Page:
"So many dreams at first seem impossible. And then they seem improbable. And then when we summon the will, they soon become inevitable."
~ Christopher Reeve

Sunday, April 13, 2008

'Sorry, You're A Liability' ... Important Human Rights Issue

Apparently some businesses in this great Province of ours are advising individuals with special needs and their families that their services as employees are not welcome. Wait, let me rephrase that, of course they would be welcome as employees ... provided they provide their own insurance coverage.

Sound strange?

A family in Pictou County has brought a complaint to the Human Rights Commission concerning the actions of two business, Sobeys and Blockbusters. According to the family they were advised by both of these fine corporate citizens that their son would have to provide his own insurance coverage if he wished to work in one of their stores. Without such additional insurance, he was considered a 'liability'. And as a side note, according to the family who, in good faith, made their best efforts to secure such coverage, such insurance doesn't even exist.

The Nova Scotia Human Rights Act prohibits discrimination in respect of employment on the basis of, among other things, physical or mental disability. The Commission will first work to see if some sort of mediated agreement or settlement can be reached between the parties. Failing that, a decision will be made as to whether to forward the complaint to a Board of Inquiry for a hearing.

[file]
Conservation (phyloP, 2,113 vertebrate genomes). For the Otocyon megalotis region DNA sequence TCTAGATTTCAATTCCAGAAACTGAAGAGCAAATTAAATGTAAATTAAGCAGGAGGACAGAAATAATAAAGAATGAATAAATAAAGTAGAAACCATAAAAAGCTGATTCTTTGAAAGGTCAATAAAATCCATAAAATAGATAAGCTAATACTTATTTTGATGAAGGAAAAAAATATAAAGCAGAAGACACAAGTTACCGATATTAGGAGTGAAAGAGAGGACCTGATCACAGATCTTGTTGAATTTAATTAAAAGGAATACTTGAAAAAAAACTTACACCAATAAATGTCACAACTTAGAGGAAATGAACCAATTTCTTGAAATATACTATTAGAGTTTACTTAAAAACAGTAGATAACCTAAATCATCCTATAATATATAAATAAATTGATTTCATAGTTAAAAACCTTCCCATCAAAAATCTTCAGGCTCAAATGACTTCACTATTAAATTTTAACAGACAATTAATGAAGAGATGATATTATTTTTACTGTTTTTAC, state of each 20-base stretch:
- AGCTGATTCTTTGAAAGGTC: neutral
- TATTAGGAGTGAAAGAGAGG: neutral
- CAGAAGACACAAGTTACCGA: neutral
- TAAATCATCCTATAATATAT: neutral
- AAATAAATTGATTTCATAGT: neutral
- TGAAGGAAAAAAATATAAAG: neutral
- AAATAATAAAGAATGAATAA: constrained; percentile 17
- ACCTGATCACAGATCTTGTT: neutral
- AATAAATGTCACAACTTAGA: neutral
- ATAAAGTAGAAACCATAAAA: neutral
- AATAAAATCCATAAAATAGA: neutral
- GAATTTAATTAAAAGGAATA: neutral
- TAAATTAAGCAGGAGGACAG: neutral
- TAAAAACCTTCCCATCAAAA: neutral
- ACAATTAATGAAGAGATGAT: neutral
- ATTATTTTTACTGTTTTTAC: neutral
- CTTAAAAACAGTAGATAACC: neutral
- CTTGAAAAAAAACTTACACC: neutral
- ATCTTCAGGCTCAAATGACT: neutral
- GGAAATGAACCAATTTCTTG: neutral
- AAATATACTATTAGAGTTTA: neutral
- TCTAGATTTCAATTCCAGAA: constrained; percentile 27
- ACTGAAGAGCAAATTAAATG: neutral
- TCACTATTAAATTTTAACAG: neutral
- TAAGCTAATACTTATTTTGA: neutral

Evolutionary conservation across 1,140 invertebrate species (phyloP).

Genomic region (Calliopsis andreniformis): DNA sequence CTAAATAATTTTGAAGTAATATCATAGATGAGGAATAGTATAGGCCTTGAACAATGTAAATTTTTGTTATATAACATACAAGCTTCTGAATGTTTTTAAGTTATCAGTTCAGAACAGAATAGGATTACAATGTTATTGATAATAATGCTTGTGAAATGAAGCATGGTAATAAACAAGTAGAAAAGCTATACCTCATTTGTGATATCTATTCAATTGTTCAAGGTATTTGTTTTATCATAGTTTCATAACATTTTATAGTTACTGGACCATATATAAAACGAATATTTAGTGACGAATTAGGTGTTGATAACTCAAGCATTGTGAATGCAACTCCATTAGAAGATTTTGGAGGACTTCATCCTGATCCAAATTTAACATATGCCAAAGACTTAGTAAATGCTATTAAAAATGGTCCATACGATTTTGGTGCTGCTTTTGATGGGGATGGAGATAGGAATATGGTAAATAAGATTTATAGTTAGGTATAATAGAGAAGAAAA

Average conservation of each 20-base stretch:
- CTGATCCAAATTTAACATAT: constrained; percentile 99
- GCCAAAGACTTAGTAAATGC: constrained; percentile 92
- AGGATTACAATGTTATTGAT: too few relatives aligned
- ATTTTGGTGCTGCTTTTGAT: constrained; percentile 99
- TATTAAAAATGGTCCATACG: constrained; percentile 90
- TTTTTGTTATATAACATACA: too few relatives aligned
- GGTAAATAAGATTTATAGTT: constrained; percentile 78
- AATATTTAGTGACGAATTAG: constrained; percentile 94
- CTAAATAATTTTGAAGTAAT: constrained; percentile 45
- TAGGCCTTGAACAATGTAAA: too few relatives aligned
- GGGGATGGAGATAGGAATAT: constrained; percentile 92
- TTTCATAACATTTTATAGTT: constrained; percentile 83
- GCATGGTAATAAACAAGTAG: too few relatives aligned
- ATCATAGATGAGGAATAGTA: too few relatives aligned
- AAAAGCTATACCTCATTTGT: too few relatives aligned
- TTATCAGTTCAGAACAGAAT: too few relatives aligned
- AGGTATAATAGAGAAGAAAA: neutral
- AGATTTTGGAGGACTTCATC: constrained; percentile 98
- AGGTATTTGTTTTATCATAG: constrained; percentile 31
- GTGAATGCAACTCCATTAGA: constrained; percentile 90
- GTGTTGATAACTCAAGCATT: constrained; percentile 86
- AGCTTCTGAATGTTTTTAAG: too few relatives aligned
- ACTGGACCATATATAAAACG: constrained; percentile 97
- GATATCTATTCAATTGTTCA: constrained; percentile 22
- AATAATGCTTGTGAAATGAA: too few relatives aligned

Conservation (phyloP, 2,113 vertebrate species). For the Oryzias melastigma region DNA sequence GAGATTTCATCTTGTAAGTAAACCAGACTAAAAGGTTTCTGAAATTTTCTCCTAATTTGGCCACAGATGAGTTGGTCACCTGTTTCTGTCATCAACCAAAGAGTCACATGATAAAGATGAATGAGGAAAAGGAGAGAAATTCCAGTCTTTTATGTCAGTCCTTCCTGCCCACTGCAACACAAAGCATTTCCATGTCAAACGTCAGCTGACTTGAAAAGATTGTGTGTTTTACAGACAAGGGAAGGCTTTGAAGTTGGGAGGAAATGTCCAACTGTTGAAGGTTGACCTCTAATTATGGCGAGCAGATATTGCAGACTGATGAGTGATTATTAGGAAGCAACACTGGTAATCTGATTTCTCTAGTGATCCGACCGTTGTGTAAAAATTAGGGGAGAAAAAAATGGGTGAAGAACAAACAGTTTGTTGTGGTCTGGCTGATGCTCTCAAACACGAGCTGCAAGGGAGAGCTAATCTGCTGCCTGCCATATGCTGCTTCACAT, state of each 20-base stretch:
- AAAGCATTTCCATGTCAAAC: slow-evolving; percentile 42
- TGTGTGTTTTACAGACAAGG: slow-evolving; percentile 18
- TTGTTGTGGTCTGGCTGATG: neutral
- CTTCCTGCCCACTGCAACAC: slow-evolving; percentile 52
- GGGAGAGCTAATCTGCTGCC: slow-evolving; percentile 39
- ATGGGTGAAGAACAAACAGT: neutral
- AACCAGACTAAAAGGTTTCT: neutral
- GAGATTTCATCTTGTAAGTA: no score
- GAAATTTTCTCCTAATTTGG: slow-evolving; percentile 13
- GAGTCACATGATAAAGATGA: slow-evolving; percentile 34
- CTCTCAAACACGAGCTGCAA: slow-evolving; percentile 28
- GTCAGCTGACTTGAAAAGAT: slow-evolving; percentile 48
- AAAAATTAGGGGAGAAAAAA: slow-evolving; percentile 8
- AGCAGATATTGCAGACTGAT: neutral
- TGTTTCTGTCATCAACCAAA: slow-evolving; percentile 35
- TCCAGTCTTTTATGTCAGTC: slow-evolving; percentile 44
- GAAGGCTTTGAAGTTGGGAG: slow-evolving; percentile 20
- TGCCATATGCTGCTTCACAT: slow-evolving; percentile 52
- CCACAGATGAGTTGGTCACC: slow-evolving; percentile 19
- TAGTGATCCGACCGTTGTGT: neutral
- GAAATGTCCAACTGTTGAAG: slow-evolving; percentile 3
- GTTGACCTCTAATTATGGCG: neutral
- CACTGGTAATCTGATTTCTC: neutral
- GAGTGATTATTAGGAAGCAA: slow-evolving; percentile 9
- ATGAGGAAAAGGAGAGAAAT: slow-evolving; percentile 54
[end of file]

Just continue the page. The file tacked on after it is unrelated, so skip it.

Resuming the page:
I must admit that part of me fervently hopes that somehow this family was mistaken, that, as unlikely as it is, they misunderstood the comments of store employees to their enquiries. Not that I really believe that; it's just something I would like to wish to be true. As a lawyer, its very disquieting to think that such practices may be going on in Nova Scotia and, as a parent, it is sickening to consider the possibility.

At any rate, it's certainly an issue to keep an eye on.

I will update you on the complaint as more information becomes available. And if, by chance, your family or someone you know has experienced a similar situation, whether with these employers or others, I would strongly urge you to bring that information forward to the Human Rights Commission. If, indeed, this type of discrimination is being practiced in the Province, it's time to bring it to the light of day and put an immediate end to it.

Such discrimination, if it is occurring, might help to explain statistics like these. (Found on p. 8 of the link)

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